Repurpose an Old Toolbox into a Modern Charging Station
A few weeks ago we found an interesting Pinterest pin from Better Homes and Gardens. The pin suggested finding an antique toolbox and repurposing it for a modern necessity: Charging devices.
Having 3 kids with Nooks, iPads, Kindles, iPhones, Samsung, iThis and droid that… I can relate to having a nice charging station that doesn’t look like a spaghetti bowl of ugly wires taking up space 🙂 So with that said, we quickly decided to try the DIY, but this time, we’d like to offer step-by-step instructions on how we (and now YOU) can complete a similar project.
With that said, lets get down to business!
Here’s what you’ll need, tools:
- foster bits or hole saws
- table saw
- stain or paint
First, Angel drew up a rough (and mean ROUGH) sketch for how we envisioned the toolbox
charging station to look. Then, we went tag-sale hunting and found this pretty neat toolbox. We paid $5 for the metal toolbox, and a few tools.
* In the future, we will make a wooden toolbox -we’re WoodyThings afteralls- and use these same dimensions. We can paint it and make it ‘look’ antique and distressed. If there’s enough interest, we can make it for you guys 🙂
This is the toolbox we found during our garage sale scavenger hunt.
I’m certain you can pick these up at your Salvation Army or Goodwill store for cheap.
The hinges, carrying handle and locking latch works. Maybe I should’ve insulated this and used it as a lunch pail.
Once found our toolbox, next step was to take measurements of the inside space we would be working with.
We placed the surge protector and the plugs on their side since we had enough room, and it allowed us to have more space on top.
Once we had our measurements, we cut three pieces of plywood. Two will be brackets to hold the platform (the top) in place. The brackets ware 1/2″ taller than the surge protector on its side.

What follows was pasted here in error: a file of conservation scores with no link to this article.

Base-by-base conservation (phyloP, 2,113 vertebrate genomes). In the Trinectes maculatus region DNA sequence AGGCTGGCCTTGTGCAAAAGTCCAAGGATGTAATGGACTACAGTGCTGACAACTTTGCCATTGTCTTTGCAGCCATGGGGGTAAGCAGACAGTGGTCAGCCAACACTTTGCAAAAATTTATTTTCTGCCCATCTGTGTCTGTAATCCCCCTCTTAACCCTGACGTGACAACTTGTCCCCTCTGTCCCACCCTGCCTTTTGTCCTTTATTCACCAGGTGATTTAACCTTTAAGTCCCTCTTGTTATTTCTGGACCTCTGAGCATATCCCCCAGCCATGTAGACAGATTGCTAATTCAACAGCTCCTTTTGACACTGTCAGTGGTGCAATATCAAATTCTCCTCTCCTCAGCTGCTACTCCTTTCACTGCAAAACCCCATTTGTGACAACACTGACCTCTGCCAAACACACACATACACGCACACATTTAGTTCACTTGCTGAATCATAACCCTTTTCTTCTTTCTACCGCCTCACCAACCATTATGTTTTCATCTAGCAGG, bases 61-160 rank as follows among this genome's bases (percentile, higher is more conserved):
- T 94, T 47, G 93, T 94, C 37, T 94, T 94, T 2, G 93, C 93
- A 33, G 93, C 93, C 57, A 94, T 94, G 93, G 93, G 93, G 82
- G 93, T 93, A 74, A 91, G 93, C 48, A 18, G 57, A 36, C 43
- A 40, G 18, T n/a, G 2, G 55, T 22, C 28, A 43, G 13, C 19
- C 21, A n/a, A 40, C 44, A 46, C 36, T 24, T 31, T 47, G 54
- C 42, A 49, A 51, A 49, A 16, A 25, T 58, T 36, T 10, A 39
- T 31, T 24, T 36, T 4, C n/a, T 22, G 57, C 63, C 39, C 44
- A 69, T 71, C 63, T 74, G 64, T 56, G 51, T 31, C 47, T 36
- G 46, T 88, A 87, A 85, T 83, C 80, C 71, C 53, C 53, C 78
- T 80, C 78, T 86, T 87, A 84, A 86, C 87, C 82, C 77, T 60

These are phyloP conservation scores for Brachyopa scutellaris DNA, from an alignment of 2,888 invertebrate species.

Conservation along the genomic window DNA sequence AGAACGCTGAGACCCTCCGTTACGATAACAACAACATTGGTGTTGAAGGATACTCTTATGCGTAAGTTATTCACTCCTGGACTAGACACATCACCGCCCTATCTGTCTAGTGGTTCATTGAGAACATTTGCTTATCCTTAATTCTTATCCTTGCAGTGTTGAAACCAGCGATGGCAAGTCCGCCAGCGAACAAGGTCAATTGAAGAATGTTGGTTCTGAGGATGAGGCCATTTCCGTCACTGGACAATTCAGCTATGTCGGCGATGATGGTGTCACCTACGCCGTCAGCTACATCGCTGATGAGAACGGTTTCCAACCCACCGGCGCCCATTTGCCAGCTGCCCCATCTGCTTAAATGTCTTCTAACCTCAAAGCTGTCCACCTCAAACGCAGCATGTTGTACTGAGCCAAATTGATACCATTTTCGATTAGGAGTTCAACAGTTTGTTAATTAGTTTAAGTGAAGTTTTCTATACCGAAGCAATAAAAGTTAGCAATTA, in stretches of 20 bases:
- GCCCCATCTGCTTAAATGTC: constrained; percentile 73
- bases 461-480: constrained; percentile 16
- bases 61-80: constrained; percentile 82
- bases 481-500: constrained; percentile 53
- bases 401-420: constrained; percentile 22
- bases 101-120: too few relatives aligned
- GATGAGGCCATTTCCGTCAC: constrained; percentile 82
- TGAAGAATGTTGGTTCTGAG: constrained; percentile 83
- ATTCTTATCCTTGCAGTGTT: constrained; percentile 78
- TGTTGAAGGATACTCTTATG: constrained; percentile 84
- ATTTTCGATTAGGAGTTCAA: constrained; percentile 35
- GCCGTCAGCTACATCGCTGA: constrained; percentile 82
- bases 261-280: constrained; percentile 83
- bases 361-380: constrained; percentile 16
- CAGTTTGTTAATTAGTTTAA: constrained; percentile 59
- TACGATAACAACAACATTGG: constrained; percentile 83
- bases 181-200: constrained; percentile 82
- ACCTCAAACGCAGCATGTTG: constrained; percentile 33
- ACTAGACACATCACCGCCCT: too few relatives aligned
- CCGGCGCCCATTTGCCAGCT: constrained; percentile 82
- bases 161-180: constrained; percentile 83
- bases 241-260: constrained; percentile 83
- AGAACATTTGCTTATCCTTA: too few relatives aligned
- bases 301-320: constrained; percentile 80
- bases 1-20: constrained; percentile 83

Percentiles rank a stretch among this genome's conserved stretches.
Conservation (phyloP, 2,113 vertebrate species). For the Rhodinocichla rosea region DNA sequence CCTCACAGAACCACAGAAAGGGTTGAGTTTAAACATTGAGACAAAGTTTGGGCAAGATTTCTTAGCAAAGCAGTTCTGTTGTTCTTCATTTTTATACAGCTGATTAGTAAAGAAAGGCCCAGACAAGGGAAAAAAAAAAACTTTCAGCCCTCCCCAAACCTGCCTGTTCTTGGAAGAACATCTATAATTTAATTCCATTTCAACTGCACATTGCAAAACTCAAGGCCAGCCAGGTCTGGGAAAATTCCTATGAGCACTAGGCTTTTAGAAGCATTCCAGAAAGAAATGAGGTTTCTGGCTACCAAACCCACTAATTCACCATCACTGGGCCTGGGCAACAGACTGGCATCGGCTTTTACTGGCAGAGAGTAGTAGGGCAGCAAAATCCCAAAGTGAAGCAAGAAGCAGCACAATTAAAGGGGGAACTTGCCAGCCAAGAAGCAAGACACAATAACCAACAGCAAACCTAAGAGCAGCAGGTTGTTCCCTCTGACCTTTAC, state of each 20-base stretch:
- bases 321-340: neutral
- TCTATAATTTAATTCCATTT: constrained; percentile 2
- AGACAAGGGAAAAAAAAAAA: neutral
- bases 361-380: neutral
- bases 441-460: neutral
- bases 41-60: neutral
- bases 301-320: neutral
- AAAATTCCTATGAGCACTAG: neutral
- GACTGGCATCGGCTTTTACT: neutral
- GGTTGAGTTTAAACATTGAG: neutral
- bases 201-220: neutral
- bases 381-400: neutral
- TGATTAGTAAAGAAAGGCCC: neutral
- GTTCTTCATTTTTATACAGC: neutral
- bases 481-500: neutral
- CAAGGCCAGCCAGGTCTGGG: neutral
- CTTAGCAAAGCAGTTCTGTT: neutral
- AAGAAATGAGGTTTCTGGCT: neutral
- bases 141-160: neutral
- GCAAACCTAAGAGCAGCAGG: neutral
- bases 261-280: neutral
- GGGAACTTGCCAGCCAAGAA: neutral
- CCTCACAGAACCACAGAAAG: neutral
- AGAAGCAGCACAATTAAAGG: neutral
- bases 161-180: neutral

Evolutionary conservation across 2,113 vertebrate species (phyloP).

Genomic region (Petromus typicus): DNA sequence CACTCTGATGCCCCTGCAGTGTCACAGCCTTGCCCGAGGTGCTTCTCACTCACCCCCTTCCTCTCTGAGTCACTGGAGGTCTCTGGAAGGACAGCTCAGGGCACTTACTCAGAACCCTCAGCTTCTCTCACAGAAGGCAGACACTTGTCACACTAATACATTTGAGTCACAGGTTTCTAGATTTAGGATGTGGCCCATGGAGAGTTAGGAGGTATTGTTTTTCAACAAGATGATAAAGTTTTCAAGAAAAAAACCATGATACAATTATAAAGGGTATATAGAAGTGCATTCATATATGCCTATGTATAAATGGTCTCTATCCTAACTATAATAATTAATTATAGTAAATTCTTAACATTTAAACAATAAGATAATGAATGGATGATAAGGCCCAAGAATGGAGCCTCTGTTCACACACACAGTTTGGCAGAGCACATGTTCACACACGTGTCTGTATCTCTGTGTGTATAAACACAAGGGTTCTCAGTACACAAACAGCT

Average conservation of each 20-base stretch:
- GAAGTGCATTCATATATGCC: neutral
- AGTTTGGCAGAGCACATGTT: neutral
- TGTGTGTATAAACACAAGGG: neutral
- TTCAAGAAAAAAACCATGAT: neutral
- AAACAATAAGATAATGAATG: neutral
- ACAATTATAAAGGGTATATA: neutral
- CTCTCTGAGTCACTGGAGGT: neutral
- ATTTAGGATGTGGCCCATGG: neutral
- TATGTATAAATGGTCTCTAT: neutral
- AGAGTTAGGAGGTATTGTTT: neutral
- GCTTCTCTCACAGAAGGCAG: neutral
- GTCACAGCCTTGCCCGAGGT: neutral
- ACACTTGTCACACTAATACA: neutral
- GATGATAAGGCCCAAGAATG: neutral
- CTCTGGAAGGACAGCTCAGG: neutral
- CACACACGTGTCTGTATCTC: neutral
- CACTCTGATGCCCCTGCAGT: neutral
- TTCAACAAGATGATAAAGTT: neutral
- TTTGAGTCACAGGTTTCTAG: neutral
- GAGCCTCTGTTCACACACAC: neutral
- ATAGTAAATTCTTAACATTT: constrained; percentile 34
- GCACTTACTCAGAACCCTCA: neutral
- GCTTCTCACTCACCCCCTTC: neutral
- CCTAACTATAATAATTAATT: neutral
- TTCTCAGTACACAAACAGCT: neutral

Next we placed the brackets (free standing) on each end.
Then, we placed the top inside, to ensure a proper fit.
This is what it looks like underneath. NOW do you see why we’re hiding these hideous cables? lol
After. Nice and clean.
Next, we mocked up the devices we’d typically be charging in or around our workshop. Yes, thats an iPod classic… Keeping it old school.
We were able to fit our Nikon digital camera
And the phablet (iPhone 6+). So I guess you can say this charging station is PC, Android, Nikon compatible!
Sorry. I tried.
Now that we know it fits, lets mark the hole sizes so we feed the wires and power these toys.
Mark the size of the holes unto the plywood
Find a bit slightly larger than the desired plug.
I recommend spending a few bucks and getting a set of Forstner bits or a hole saw.
Measure your hole locations, and then drill the holes.
Make sure they are aesthetically pleasing (that they look good).
Final mock-up with the holes and the wires ran through.
Now you need to drill a hole through the toolbox so you can power the surge protector.
Use a hole saw slightly bigger than the plug.
Once the hole is made, make sure the plug fits.
Use care as the metal is sharp and can cut YOU and/or the wire.
You can use a rubber grommet form your hardware sore (measure the hole before you go) or do like I did, and mask it off with electrical tape. This will help prevent fraying or cutting of the wires.
Believe it or not, thats it. In under 30 minutes you can turn an old toolbox into a charging station you can keep around your shop, or use as decor and place in your living room. You can also stain the wood or paint it to make it stand out in a different way. Do you have trouble identifying which cables go with each device? write the name of the device (iPod, mp3 player, smartphone, tablet, etc.) next to each plug/hole and thats it, you have the right plug to the right device!
Do you have any suggestions/tips/questions? Comment below or tweet/email us! We’d love to hear your thoughts and see your own projects.
Until next time, #HappyCrafting!
P.S. Want to check out the original pin that inspired this project? Check the article below.
Check out these quick and easy DIY projects you can make this weekend without spending a bundle.